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COVID-19: Congressional Investigations and Pandemic Relief Oversight Mechanisms

Congress passed some $2 trillion worth of pandemic relief at the end of March, with additional relief currently under consideration. The rules governing these programs have been constantly changing. As millions of businesses and individuals seek aid and relief funds are disbursed, federal and state government actors will be under intense pressure to prevent and punish corruption, self-dealing, and profiteering. During the Great Recession, law enforcement investigated over 200 defendants under the Troubled Asset Relief Program (TARP). But times have changed. Prosecutors are not the only ones investigating alleged misconduct. Congress is very much in the mix. Legislative accountability mechanisms extend beyond conduct that risks criminal prosecution. Those inquiries are bound to create investigative risk — and potential liability — for a variety of private sector actors.

Congressional Investigations Overdrive: Oversight Mechanisms in the CARES Act

In response to the acute economic trauma caused by the novel coronavirus (COVID-19), Congress passed some $2 trillion worth of relief in three legislative packages by the end of March, with a fourth under discussion. Millions of businesses and individuals seek relief from these efforts. As more relief funds disburse, federal and state government actors will be under intense pressure to prevent and punish corruption, self-dealing, and profiteering. Both the House and Senate will have a keen focus on allegations of waste, fraud, and abuse in federal relief efforts, and they will seek to leverage newly created oversight mechanisms to boost their own standing committees’ efforts.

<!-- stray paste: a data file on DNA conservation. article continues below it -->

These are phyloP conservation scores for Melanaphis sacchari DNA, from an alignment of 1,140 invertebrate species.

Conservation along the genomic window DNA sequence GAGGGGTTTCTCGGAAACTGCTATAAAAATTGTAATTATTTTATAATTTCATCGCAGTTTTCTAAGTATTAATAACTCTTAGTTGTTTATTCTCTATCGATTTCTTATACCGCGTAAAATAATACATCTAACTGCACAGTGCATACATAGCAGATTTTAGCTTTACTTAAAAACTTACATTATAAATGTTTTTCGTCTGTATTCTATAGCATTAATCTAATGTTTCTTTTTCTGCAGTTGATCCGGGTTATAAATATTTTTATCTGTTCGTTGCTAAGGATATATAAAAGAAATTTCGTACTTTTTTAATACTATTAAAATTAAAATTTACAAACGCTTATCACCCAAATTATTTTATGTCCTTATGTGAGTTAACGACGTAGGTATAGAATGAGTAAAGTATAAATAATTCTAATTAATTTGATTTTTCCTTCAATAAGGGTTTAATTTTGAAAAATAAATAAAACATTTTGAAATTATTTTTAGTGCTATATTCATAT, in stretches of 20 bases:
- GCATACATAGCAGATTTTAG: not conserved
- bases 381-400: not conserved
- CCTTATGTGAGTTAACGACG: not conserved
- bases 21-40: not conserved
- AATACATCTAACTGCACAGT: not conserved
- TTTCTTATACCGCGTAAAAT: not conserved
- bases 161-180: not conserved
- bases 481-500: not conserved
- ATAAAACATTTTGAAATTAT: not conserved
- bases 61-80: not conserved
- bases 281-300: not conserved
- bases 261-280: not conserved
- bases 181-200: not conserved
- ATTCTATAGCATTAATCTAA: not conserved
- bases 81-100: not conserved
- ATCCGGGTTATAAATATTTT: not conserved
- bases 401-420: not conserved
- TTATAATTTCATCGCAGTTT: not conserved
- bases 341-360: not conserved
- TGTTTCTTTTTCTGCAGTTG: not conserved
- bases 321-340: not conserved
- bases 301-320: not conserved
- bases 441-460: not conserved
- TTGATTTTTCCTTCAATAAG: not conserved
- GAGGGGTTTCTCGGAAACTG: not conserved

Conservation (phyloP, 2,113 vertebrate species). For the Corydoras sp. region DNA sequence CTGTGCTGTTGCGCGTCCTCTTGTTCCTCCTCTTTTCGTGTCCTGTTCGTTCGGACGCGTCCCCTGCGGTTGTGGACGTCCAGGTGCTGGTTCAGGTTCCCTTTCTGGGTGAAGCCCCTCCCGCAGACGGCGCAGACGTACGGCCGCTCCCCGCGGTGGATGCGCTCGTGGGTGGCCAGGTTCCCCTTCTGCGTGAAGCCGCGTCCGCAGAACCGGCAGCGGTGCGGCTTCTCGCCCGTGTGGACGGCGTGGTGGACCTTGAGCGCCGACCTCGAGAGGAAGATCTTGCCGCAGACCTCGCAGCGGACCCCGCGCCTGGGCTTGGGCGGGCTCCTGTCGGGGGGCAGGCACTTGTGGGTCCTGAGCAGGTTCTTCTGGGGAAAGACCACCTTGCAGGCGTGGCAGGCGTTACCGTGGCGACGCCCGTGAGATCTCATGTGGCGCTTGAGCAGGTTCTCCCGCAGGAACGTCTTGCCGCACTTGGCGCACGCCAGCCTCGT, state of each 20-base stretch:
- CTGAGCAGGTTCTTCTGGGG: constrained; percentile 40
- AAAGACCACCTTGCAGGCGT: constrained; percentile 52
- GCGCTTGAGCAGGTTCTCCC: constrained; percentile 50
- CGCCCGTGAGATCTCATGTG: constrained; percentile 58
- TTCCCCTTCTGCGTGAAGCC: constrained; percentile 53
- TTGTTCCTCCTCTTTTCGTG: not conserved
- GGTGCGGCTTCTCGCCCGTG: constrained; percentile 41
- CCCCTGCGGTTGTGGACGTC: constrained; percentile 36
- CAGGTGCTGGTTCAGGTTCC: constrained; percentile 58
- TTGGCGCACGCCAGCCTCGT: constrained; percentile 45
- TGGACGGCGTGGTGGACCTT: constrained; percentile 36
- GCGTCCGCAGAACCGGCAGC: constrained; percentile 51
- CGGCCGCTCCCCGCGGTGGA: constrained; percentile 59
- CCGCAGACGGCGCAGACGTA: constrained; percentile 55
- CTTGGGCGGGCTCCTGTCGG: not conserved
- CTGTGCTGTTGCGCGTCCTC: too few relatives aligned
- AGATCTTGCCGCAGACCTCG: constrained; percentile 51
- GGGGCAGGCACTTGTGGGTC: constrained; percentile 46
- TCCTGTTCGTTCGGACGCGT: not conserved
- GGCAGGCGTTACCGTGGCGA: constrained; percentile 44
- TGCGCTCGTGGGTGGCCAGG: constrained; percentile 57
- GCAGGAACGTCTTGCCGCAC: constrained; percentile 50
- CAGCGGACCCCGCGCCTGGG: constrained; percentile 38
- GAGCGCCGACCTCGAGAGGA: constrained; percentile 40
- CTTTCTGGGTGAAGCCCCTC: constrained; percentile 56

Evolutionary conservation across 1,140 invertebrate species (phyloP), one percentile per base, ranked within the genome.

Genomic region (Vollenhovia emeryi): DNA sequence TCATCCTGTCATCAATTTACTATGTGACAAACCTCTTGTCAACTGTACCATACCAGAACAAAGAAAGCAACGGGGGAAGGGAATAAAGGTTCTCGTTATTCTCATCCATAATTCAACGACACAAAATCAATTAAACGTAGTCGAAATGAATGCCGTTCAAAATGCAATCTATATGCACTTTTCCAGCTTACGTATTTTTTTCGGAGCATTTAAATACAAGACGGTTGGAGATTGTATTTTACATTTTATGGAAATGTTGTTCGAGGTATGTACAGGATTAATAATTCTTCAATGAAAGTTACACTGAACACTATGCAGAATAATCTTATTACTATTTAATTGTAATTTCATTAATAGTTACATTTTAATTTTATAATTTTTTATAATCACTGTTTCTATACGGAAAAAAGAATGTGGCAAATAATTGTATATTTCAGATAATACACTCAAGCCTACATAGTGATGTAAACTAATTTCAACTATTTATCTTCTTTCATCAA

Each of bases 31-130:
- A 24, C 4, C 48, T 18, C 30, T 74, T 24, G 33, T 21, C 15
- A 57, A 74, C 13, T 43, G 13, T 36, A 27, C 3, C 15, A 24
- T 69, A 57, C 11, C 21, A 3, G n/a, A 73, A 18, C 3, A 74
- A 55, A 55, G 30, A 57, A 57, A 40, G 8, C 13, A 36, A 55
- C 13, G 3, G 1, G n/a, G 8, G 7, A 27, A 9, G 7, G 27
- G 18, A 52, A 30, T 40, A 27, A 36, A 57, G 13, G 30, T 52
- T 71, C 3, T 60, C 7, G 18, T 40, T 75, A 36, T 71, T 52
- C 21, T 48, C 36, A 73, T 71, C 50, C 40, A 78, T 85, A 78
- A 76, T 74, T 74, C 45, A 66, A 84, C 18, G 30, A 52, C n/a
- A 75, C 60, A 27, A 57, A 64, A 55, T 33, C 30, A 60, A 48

The third legislative relief package — the Coronavirus Aid, Relief, and Economic Security Act (CARES Act or “Act”) — will be of particular importance to companies seeking relief that may be subject to scrutiny by accountability watchdogs. During the legislative process, anticorruption and oversight became one of the chief negotiation sticking points. At the end of the negotiations, the Act established three principal oversight entities to bolster traditional oversight and accountability mechanisms.

While these mechanisms will each have power to act independently, they must also be considered together. There will likely be dynamic interplay between law enforcement, inspector general accountability, and congressional oversight. Investigations commenced by one investigative body may generate additional investigations, information sharing, and criminal referrals to the Department of Justice (DOJ) and U.S. Attorney Offices throughout the country.[1]

There are steps companies and individuals can take now to minimize the investigative risks associated with relief funds, some of which are unique to congressional investigations. It is important to factor those risks into the flurry of activity during the application process.

Congressional Oversight Commission

Section 4020 of the CARES Act establishes a five-member bipartisan Congressional Oversight Commission (“Commission”) in the mold of the 9/11 Commission or the Congressional Oversight Panel that oversaw the TARP funds.[2] The Act charges with Commission with “oversight of the implementation” of Subtitle IV of the Act by the Department of the Treasury and the Federal Reserve, “including efforts to provide economic stability” related to COVID-19. [3]Subtitle IV includes a $500-billion loan and investment program, along with some provisions related to airline-related relief, as well as financial institution, housing, and consumer credit protections.[4] Oversight will be robust given the Commission’s charge to report back to Congress no later than 30 days after the Department of the Treasury and Federal Reserve first exercise their lending authority under the Act and then issue reports every 30 days thereafter.[5]

For separation-of-powers purposes, the Commission sits within the legislative branch. As such, it has investigative and informing functions — holding hearings and issuing reports — but will not have enforcement or adjudication powers. Congress did not grant the Commission subpoena authority, so it will be dependent on either standing congressional committees or inspectors general to leverage compulsory process on recalcitrant witnesses or business organizations.

The Commission has a five-year charter and an unspecified budget to be funded by the reimbursements from the Federal Reserve.[6]

Special Inspector General for Pandemic Recovery